Jiayuguan - The Gateway to The Old Chinese Empire
Jiayuguan, the site of the fort that marks the western extremity of the Great Wall proper, is 600 kms from Lanzhou, at the far end of the Gansu corridor. Located in the Gobi desert, it's been historically the gateway to the Chinese empire from the west.

Jiayuguan owes its existence purely to its strategic position that has been exploited throughout history. Maybe French and Cable's commentary best summarized Jiayuguan's importance:" Only those who have crossed the Gobi roads can possibly understand the thrill and excitement of the traveler when the first tower of Kiayukwan comes into sight, about three miles before the town is reached. Drivers and passengers always raise a shout at the prospect of once more passing the portal of China."
Jiayuguan City Ratings
** The following ratings are based on a scale of 1-10, 10 being the best.
History(6) Art(3) Local Culture/Unique Tour(5)
Nature/Scenic(7) Food/Shopping(3) Night Life(3)
Religion(4) Adventure/Sports(6) Reasonable Cost(8)
Recommended Days of Stay: 1

Quick Facts
Population -130,000
When to go
Tourist Season - May through October;
Coldest Months - January with temperature as low as - 21C;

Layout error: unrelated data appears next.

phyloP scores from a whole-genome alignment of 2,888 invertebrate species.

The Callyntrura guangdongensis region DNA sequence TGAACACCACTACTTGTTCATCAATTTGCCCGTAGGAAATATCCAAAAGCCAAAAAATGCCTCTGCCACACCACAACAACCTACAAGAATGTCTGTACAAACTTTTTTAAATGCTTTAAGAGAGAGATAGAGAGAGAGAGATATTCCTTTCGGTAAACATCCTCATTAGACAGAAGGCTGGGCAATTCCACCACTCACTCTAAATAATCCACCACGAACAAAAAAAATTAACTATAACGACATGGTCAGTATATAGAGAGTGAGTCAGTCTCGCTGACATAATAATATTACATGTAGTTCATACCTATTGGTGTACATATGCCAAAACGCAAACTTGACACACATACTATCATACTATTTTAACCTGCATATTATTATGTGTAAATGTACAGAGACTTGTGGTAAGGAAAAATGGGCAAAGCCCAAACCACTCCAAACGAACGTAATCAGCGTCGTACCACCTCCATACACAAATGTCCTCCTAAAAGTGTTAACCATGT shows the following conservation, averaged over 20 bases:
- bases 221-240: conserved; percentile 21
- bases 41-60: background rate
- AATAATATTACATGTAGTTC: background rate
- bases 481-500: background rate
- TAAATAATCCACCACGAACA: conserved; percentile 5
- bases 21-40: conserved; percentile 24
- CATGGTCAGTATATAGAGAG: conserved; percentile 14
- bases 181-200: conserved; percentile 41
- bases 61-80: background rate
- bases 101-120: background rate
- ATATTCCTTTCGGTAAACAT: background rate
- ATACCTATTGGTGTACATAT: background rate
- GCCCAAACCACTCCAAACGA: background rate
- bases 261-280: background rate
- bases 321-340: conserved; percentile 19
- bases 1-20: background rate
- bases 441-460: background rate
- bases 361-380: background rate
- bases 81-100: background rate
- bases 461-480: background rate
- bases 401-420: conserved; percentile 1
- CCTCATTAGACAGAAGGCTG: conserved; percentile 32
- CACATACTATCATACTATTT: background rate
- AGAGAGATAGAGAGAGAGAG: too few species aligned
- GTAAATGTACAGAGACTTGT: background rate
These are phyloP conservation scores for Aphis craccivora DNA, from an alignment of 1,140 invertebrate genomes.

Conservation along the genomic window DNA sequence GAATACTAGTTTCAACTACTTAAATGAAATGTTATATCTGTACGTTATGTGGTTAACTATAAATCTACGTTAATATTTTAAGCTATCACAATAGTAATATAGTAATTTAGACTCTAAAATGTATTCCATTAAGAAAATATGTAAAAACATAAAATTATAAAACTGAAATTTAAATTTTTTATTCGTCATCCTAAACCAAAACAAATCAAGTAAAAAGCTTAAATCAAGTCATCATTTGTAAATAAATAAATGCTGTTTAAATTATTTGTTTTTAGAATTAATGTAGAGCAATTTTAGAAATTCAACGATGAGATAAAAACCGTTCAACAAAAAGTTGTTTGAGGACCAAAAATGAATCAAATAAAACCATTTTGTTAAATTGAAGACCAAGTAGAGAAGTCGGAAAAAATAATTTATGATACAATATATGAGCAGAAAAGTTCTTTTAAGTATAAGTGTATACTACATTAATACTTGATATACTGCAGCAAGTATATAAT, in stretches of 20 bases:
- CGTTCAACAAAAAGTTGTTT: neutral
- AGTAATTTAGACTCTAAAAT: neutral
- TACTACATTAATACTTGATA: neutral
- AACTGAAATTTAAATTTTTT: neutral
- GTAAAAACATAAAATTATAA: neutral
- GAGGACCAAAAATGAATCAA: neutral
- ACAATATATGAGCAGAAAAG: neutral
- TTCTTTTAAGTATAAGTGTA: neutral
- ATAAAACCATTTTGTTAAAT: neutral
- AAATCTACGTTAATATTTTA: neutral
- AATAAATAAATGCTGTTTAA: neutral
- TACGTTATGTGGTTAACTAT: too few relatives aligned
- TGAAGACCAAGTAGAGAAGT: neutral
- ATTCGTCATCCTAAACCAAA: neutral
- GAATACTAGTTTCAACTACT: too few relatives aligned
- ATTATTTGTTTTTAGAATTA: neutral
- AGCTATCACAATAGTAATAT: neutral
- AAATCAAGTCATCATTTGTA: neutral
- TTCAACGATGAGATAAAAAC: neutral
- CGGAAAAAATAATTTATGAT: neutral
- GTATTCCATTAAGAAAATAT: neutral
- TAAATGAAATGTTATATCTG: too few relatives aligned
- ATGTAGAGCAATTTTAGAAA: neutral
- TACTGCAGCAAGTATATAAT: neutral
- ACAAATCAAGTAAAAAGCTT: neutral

Hottest Months - August, with temperature as high as 34C;
Sandstorm - March to May;
Strong Wind - November and December
Getting In and Out
By Air - Jiayuguan can be reached by flights from Lanzhou;
By Train - Trains between Urumqi and Beijing, Shanghai, Xi'an, Chengdu, and Lazhou stop here;
By Bus - Jiayuguan is approximately five to six hours away by bus from Dunhuang.


The settlements of Jiayueguan dated back to the 2nd century BC and beyond. From Han dynasty, the government started taking tolls on travelers. The current port was constructed in the late 14th century. It marked the end of Chinese world, a boundary between civilization and the barbarians beyond. Although the Great Wall extended further, this was its last real outpost.

Jiayuguan Pass * * * * *
The Fort itself dated back to Han dynasty, when it was the final stage before traders left the protection of the Great Wall. Dangers to be faced outside were numerous, so travelers were never too keen to leave. It was vividly called 'Gate of Sighs'. It was also common for miscreants to be forced ejected through it - cast out into the wilderness.

Despite its long and venerable history, there is not much to see here apart from the walls and the gates themselves, as the pass is largely empty now.

The Underground Art Gallery/Cave Tombs * * * * *
These tombs, dated back to the Wei dynasty (4th century AD) were discovered in 1972 by a farmer. Currently only one tomb (tomb 6) is open to the public. The paintings on the walls of this tomb are perfectly preserved. They are very simple and small.

More tombs are under excavation. No one knows exactly how many tombs there are at this site.


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